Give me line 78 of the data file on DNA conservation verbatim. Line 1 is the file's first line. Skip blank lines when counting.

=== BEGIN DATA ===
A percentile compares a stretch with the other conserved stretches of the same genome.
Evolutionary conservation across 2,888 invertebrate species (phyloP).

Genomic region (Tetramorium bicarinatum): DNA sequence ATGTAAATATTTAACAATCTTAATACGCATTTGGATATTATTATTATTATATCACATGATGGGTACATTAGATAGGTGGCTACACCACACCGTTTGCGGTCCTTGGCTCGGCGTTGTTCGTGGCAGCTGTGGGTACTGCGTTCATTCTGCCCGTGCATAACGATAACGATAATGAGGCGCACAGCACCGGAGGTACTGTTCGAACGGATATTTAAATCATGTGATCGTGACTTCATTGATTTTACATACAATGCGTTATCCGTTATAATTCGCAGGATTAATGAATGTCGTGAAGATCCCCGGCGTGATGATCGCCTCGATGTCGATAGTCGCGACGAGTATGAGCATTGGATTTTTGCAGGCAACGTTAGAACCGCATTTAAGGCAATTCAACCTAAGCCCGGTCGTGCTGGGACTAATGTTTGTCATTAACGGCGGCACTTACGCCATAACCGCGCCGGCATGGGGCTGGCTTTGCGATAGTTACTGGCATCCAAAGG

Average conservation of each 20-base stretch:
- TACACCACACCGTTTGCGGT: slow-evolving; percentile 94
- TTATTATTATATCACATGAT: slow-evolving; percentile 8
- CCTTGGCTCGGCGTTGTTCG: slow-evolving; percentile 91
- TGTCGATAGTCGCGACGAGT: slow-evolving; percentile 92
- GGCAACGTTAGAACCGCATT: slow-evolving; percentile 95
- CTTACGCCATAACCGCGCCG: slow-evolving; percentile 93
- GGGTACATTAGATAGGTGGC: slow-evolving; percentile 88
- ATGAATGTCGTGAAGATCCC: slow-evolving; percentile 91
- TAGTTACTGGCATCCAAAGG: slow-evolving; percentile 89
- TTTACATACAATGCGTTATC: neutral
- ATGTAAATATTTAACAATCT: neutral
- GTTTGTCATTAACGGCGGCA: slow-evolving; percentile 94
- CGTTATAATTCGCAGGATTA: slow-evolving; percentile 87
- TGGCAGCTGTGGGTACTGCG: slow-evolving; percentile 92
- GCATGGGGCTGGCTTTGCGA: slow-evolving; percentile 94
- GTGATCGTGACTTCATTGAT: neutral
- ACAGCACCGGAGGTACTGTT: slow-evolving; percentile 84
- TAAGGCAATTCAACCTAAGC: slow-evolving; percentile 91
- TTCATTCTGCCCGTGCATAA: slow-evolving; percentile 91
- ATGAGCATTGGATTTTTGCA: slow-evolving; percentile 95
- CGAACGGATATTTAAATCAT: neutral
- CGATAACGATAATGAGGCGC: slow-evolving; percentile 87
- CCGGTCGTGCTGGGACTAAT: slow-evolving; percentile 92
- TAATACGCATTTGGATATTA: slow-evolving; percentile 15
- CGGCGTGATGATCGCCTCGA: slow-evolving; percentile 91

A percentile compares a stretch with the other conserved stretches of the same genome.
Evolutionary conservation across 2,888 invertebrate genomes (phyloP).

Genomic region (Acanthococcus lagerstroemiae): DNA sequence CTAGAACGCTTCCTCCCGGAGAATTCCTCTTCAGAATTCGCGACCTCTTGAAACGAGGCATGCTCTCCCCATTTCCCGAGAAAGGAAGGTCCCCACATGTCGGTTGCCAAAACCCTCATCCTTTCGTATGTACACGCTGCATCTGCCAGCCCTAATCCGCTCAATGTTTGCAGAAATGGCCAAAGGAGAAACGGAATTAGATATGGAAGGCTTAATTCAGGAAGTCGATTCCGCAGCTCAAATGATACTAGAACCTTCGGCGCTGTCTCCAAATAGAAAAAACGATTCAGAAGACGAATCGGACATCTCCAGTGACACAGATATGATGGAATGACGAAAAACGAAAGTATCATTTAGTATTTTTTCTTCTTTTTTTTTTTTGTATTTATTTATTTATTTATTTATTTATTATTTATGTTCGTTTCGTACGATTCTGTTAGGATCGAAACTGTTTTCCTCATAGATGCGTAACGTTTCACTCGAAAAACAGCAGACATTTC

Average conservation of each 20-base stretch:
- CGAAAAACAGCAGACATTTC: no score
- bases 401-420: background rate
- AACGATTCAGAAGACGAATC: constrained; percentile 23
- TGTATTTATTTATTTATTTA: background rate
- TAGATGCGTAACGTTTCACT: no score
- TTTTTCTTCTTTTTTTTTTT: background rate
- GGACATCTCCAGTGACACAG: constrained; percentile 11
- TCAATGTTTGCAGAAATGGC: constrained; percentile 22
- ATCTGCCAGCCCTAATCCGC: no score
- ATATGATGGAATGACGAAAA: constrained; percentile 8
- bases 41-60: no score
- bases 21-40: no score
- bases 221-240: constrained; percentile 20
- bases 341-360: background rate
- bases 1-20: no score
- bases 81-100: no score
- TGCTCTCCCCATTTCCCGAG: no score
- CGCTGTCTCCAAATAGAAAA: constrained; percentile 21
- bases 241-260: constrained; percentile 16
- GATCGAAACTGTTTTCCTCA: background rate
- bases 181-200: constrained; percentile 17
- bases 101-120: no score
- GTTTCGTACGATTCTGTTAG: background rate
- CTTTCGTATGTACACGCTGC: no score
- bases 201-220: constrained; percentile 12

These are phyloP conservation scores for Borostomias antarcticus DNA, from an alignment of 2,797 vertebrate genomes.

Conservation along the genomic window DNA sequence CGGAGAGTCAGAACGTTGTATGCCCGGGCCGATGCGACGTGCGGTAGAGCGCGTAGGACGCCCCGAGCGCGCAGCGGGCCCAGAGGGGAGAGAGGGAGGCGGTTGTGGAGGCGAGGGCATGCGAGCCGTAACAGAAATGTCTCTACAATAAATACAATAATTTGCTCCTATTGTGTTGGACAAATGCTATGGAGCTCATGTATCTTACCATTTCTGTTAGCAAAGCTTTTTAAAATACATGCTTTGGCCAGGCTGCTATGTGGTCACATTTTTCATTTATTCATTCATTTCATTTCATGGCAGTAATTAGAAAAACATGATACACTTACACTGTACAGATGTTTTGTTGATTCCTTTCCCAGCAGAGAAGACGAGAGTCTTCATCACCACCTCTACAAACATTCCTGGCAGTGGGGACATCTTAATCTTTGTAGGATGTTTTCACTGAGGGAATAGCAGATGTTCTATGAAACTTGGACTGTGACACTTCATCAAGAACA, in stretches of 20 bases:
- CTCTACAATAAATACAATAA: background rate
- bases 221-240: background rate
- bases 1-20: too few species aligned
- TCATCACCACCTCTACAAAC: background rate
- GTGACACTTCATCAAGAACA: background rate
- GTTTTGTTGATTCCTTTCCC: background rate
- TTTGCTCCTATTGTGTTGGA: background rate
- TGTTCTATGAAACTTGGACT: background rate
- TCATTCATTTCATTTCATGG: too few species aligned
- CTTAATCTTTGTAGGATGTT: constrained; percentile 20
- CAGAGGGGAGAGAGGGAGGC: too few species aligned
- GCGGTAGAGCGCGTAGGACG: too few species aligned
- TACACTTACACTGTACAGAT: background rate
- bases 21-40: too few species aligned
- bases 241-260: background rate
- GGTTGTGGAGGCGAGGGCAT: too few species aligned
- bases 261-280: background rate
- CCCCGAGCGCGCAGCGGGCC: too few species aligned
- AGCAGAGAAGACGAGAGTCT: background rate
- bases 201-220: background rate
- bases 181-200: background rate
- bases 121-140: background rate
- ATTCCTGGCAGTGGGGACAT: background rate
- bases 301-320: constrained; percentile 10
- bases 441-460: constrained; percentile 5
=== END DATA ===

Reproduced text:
- CCCCGAGCGCGCAGCGGGCC: too few species aligned